Close-Kin Mark-Recapture Models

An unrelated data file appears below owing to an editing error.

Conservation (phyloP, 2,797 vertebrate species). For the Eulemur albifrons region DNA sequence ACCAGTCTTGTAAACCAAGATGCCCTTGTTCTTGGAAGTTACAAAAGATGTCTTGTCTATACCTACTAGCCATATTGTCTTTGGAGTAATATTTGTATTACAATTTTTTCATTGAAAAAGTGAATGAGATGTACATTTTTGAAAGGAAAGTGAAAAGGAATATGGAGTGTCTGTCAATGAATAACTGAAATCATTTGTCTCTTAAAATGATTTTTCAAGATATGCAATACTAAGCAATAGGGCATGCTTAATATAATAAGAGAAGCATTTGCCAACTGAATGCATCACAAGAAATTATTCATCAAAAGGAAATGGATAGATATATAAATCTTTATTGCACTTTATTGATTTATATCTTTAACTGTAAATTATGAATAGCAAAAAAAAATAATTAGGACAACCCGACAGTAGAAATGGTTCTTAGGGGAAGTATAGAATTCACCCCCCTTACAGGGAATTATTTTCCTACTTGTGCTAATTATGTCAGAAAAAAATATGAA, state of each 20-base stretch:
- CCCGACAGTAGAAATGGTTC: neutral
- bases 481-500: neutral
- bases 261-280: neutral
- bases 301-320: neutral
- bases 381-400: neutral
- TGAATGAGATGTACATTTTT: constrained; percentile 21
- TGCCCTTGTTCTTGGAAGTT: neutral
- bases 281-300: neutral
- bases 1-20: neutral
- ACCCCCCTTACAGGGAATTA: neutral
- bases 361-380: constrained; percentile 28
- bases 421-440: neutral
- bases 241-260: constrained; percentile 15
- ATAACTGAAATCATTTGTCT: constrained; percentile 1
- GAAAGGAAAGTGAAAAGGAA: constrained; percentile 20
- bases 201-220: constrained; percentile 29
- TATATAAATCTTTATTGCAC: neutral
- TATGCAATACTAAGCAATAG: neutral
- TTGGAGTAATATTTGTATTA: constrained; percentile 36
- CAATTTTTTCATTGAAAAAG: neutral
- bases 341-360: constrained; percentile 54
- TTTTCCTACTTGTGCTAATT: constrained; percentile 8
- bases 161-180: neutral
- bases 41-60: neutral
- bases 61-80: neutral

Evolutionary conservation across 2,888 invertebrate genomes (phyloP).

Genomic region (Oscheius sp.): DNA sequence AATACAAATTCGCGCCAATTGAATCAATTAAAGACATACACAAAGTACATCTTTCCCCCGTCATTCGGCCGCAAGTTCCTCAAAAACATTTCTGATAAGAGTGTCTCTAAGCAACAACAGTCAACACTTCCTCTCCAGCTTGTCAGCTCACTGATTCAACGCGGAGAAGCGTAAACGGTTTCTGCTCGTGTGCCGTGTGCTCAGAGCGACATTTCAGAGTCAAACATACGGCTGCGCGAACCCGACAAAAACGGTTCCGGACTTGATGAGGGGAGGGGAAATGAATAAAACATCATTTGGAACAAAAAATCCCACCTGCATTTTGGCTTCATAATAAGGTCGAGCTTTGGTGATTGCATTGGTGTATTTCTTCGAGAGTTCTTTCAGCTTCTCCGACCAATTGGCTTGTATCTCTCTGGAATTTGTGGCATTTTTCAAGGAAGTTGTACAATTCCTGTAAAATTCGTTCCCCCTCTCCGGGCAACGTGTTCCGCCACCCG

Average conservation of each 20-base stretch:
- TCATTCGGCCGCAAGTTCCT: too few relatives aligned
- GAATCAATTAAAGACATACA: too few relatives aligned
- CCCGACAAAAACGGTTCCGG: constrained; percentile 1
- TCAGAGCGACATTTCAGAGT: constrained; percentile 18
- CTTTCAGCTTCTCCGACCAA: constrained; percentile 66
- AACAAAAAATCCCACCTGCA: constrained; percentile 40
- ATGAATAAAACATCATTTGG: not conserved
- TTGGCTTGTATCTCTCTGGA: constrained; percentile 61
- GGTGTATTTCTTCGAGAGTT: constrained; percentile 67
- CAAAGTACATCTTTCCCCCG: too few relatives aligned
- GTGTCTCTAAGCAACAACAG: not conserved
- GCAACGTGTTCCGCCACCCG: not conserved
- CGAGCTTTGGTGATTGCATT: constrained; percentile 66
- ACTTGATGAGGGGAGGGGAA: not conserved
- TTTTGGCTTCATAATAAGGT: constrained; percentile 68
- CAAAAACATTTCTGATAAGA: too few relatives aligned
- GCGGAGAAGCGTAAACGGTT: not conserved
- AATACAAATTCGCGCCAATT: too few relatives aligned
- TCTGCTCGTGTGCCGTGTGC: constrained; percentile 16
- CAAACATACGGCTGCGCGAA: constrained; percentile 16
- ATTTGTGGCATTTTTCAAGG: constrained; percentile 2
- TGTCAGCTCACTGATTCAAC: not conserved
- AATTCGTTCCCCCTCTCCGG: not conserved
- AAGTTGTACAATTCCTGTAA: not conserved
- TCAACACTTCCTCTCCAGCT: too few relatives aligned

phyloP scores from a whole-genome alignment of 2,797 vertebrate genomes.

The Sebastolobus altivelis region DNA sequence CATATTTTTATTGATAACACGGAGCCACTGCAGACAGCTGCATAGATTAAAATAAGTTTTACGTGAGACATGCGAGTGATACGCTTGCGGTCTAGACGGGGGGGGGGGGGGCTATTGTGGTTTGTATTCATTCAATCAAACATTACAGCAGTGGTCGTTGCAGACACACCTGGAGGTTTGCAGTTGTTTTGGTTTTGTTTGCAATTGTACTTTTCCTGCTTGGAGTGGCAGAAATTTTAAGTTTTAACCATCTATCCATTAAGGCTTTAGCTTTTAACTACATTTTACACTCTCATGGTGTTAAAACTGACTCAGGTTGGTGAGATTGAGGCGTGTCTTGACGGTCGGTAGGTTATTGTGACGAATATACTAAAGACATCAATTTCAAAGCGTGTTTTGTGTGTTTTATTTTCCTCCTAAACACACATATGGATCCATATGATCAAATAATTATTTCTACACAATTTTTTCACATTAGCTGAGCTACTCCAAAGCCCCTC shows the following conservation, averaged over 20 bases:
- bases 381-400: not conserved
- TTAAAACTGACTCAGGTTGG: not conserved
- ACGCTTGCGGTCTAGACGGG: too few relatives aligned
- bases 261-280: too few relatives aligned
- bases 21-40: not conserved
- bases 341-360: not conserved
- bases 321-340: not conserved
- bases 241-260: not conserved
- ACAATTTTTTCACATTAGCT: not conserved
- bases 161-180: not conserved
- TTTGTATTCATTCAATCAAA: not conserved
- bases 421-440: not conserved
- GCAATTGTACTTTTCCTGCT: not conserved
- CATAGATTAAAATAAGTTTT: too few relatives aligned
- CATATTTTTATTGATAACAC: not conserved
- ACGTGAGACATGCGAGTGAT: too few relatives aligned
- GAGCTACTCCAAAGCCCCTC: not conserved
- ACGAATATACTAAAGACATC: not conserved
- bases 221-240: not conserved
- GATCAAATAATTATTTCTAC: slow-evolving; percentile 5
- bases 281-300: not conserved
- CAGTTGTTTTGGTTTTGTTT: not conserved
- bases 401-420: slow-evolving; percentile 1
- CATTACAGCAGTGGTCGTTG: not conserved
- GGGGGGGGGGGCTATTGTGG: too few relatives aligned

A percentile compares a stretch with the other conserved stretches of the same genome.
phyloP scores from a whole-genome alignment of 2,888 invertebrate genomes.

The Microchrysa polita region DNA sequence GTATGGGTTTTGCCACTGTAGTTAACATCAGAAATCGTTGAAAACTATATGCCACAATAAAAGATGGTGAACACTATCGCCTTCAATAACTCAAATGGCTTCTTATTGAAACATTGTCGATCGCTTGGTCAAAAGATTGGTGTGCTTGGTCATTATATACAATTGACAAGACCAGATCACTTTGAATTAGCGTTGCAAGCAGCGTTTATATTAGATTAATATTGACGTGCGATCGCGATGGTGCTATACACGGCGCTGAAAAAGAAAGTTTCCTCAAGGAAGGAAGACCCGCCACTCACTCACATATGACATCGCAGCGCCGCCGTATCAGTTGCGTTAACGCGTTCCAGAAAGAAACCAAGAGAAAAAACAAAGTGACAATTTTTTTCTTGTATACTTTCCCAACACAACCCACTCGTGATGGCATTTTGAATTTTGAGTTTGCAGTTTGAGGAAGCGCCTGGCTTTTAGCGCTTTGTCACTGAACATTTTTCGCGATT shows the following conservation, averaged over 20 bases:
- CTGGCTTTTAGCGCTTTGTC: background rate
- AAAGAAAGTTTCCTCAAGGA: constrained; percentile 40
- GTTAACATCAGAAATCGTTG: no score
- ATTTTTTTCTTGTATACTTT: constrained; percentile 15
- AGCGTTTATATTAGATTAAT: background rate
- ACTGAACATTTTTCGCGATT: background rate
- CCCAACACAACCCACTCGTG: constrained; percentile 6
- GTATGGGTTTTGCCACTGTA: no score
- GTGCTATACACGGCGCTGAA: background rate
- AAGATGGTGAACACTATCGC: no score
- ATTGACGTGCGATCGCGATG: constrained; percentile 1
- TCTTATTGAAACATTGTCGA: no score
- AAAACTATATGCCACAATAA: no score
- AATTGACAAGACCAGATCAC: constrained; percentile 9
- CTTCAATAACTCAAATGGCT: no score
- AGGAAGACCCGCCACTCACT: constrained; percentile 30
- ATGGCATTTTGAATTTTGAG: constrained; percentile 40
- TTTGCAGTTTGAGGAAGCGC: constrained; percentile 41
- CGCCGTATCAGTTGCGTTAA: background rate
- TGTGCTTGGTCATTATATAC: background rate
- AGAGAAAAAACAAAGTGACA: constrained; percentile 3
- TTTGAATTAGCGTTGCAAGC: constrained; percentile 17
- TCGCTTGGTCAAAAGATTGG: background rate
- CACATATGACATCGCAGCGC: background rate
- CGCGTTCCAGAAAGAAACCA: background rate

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Close-Kin Mark-Recapture (CKMR) is a recent extension of the ordinary mark–recapture methods used to estimate animal abundance and other population parameters. Where ordinary mark–recapture only consider the subsequent identification of the same animal a recapture, CKMR expands this by also viewing the genetic identification of a relatives as a recapture. One of the challenges of CKMR models compared to ordinary mark–recapture is that the recapture probabilities are tightly coupled to the life histories of the animals in questions. This thesis contains three different contributions to the CKMR literature. Firstly I develop a CKMR estimator for age structured populations, presented in Ruzzante (2019). Secondly, I develop theoretical background for half sibling CKMR analysis, and apply kin analysis to data from the River Etne. Thirdly, it expands on the results from Skaug (2017) and derives several new results for the case where age of both parent and offspring is unknown. The first part contains the method development of a parent–offspring CKMR model for brook trout populations, electrofished yearly in the period 2013-2018. I here develop a moment estimator for population size for an age structured model, related to the Lincoln–Petersen estimator. The estimator is applied under two different population assumptions, stable age structure, and variable recruitment and representative sampling. Special focus is on the small population situation, where large sample approximations used in previous CKMR studies cannot be assumed. A small sample bias correction for the estimator is developed and validated using parametric bootstrap simulations. Using the perspective that the parent marks the offspring instead of the commonly used offspring marks juvenile, a simple and general form of the estimator is derived. Viewing offspring as the marked part of the population also leads to an expression for the variance of the expected number of parent–offspring pairs in a sample, which is found to be less than the Poisson variance unless fecundity is very overdispersed. The second part contains theoretical background and model development for half sibling CKMR analysis, to examine the conditions under which same cohort siblings are suitable for CKMR analysis. A half sibling kinship analysis of single year data set of Atlantic salmon from the River Etne 2013 is performed to check if it is suitable for CKMR. In the third part, the probability that an individual has a living parent in an age structured population is discussed in detail. For the case where age information for both parent and offspring is unavailable, I derive two useful expressions for the probability of a living parent when mortality is constant, or constant after onset of maturity. With the additional assumption of constant population size, this probability is shown to be 1/2, similar to what is previously proved for constant fecundity.